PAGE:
May 23, 2014
May 23, 2014

How surface differences affect tennis betting

How surface differences affect tennis betting

Tennis is a unique sport as matches are played on a variety of surfaces, with greatly varying characteristics. This tennis betting article assesses how surface differences affect tennis betting, and by understanding how specific players perform on each, whether or not you can find a betting edge.

In the 2013 ATP calendar, there were 65 main tour events across four surfaces. The most common surface is Clay which had 22 events, closely followed by Outdoor Hard which had 20.  There were a further 17 hard court events held on the slightly quicker Indoor Hard surface, with six being played on Grass.

The fact that there are four surfaces being used throughout the calendar means that for a player to reach the upper echelons of the sport, they must be at least competent on all four surfaces, otherwise they will be passing up on a large proportion of ranking points during the periods of the year that the particular surface is used.

The impact of different tennis surfaces

Each surface has various characteristics.  This was touched on in the previous article that focused on players’ results after changing surfaces, and the table below looks at these characteristics in more detail in the ATP.  Statistics are correct as of May 21st 2014.

Surface12 Month Service Hold12 Month Opponent Break12 Month Aces Per Game12 Month Break Points Per Game
Clay 75.6 24.4 0.35 0.59
Hard Indoor 79.0 21.0 0.54 0.53
Indoor Hard 80.9 19.1 0.57 0.52
Grass 82.4 17.6 0.61 0.49
Overall 78.6 21.4 0.49 0.55

We can see that the surfaces have a fairly large difference to the Tour mean – the slowest surface, clay, has a 3.0% less service hold percentage, whilst the fastest, grass, has a 3.8% higher percentage.  Both Hard and Indoor Hard have hold percentages slightly above the mean with Indoor Hard showing the closest relationship to grass.

It is also apparent that ‘big servers’ have much less advantage on clay.  With an average of 0.35 aces per game, winning the point with a single serve is much less prevalent on the dirt than on any other surface.  This has a direct relationship to the break point per game averages, which show that clay offers players more break point opportunities than any other surface.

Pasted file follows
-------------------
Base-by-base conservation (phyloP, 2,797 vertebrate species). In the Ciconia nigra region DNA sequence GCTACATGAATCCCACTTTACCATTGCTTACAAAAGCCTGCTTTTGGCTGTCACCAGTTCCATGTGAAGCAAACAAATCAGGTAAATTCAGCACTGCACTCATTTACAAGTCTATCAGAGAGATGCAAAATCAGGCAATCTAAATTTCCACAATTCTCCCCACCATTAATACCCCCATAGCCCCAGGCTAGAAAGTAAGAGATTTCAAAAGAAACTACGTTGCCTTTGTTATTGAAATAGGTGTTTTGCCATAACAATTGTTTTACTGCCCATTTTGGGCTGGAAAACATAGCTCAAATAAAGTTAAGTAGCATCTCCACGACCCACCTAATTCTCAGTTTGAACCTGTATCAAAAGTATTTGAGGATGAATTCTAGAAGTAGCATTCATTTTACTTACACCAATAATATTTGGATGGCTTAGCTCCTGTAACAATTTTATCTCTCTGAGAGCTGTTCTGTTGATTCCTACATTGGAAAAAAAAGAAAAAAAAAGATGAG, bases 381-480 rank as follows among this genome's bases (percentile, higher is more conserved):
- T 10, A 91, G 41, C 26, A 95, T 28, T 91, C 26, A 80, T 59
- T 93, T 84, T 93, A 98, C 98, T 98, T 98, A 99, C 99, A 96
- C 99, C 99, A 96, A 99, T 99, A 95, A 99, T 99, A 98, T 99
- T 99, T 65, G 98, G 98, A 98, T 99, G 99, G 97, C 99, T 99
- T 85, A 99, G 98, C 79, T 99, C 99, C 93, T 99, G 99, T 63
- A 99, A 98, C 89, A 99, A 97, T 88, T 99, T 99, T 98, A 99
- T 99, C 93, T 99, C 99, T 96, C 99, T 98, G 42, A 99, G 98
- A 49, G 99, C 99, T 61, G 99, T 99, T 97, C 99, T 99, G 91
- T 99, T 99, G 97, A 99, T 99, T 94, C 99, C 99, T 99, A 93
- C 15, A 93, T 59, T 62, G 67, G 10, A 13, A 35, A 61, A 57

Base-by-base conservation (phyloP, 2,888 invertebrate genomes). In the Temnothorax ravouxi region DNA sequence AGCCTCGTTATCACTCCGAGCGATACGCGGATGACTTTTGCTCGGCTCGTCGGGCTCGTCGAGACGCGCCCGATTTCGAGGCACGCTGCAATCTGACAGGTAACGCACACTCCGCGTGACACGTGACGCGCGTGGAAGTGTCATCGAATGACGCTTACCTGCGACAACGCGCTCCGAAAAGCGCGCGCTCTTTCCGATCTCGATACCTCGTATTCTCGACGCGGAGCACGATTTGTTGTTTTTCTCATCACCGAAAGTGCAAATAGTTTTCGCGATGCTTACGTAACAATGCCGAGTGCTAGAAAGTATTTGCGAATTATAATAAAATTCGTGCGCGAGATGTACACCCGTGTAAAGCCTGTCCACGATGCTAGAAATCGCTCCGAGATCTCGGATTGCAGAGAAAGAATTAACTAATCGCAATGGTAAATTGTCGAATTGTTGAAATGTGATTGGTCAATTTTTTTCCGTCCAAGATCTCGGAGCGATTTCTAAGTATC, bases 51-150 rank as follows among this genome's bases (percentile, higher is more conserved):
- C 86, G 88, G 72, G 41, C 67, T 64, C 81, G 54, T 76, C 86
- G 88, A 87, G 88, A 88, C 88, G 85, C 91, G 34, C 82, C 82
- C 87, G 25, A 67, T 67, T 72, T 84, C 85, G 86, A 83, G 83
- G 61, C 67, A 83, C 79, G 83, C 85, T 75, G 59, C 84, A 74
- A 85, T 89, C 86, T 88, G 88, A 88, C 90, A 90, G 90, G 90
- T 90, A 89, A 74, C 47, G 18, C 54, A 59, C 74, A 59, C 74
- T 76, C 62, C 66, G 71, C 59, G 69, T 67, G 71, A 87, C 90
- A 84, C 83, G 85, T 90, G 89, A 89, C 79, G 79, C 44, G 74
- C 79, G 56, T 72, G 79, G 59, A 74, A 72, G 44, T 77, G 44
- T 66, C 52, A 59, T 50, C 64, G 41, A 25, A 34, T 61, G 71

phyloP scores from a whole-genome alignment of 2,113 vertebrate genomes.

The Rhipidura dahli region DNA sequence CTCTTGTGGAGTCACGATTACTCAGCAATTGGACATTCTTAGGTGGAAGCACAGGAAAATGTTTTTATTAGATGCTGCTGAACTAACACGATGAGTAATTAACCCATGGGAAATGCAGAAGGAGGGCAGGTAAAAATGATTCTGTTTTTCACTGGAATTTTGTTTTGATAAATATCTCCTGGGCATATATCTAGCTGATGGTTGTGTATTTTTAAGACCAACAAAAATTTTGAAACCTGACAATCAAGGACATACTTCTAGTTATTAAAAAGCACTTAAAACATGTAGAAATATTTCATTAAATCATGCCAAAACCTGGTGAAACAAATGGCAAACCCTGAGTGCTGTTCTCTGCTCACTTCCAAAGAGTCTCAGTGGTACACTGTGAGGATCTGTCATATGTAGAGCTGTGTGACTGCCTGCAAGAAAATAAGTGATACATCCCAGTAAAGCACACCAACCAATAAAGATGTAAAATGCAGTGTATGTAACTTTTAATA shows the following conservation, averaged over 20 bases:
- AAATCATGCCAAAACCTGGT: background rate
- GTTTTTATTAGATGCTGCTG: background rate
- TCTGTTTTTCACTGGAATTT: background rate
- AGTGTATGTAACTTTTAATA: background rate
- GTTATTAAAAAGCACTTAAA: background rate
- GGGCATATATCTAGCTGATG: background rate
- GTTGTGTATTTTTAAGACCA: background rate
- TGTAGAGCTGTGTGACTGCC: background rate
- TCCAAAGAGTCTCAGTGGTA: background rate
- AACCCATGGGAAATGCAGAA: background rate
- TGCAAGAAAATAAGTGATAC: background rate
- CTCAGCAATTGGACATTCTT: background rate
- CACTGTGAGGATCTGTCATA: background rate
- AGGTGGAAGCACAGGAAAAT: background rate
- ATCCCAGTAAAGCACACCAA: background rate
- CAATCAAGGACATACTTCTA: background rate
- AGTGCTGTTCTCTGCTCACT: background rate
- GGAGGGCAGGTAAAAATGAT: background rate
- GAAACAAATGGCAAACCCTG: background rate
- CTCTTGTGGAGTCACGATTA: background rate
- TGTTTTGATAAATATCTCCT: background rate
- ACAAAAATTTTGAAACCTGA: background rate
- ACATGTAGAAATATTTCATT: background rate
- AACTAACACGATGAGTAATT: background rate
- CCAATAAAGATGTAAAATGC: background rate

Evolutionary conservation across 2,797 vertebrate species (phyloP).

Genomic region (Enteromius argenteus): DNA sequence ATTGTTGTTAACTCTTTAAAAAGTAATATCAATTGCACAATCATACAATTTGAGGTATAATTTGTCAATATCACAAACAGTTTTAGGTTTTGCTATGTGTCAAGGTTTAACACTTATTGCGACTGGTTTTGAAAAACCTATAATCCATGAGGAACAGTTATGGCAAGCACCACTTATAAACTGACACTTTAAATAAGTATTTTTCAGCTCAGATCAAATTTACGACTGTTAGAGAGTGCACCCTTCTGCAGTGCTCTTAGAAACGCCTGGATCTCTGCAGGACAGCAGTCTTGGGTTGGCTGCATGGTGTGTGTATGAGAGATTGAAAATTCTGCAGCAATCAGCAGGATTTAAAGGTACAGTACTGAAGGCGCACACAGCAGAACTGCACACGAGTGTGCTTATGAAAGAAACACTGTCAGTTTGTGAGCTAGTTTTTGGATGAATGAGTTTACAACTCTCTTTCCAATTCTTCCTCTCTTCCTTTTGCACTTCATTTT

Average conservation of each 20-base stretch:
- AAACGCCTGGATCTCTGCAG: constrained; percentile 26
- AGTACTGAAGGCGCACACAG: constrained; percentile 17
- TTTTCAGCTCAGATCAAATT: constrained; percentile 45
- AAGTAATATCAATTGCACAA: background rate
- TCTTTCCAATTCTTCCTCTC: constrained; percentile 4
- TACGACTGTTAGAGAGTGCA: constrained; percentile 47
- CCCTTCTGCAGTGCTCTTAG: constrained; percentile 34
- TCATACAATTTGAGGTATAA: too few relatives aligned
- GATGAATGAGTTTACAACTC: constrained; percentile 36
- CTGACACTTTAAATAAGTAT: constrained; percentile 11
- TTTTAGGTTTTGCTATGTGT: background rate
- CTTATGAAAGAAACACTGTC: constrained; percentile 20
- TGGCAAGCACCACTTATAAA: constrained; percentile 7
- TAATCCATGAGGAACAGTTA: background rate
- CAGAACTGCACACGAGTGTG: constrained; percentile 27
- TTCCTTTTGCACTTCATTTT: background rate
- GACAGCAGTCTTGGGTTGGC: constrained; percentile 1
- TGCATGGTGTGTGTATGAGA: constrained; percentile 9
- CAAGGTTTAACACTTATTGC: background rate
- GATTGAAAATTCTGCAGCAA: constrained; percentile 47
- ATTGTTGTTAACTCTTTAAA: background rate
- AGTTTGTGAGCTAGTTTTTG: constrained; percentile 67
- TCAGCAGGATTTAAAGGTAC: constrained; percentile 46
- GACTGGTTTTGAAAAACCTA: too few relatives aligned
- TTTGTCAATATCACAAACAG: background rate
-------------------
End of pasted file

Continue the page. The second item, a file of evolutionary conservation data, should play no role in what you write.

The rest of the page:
Quite interestingly – and surprisingly – grass does not have a hugely lower break point per game percentage than any other surface, with its 0.49 break point per game percentage a mere 0.06% below tour average.  With most bettors, traders and the media speculating that servers absolutely dominate on grass, these statistics indicate that this is likely to be an over-reaction and there isn’t a vast difference between grass and Indoor Hard.

ATP: How the top 10 perform on each surface

As previously mentioned, a player needs to be adept across all surfaces to reach the top of the sport.  The following table shows the surface stats for the current ATP top 10 (correct at 21st May 2014): -

atp-surface-table.jpg

Click the graph to see the full size

It is immediately apparent that the top two in the world – Rafael Nadal and Novak Djokovic – are highly consistent across the two main surfaces, clay and hard, and this consistency is a main reason for their success.

World number three, Stan Wawrinka, has very mediocre statistics on the faster surfaces, Indoor Hard and grass, and opposing him on these surfaces may prove profitable.  In fact, Wawrinka has a losing 14-18-career record on grass, and clearly is not even close to top 10 level on that surface.

It can also be seen that the 4th and 5th ranked players, Roger Federer and David Ferrer, have a high level of competency across all surfaces with their worst surface having a combined percentage within 10.1% from their best.  It is to Ferrer’s credit that he worked to convert himself from a clay court specialist to an all-surface player and his consistent ranking around the top five is testament to that.

One surprising stat is Kei Nishikori’s clay percentages.  Based on the table above, this would place the talented Japanese player as the third best clay courter in the world.

WTA: How the top 10 perform on each surface

The following table shows the surface stats for the current WTA top 10 (correct at 21st May 2014): -

wta-surface-table.jpg

Click the graph to see the full size

As previous articles have also shown, the most obvious stat in the above table is the sheer dominance that Serena Williams exhibits over the WTA Tour.  With stats that are in the stratosphere, she has an incredible 23.2% greater combined hold/break percentage over her nearest challenger on clay, Simona Halep.  However, whilst the world number one has strong stats across all surfaces, it can be seen that she has relatively weaker stats on the faster surfaces, and this is also the case for world number seven, Jelena Jankovic.

There has been speculation as to whether Halep deserves her place amongst the top five in the world but there is no doubt based on the above statistics.  She shows a very strong level of consistency across all surfaces, with the combined percentages ranking her 2nd of the top 10 on clay, 4th on hard, 4th on Indoor Hard and 7th on Grass.

It is vital that bettors take into account the surface characteristics before making a bet, and a broad knowledge about players’ preferred surfaces and their abilities across the four surfaces is also highly necessary to achieve success in the markets.

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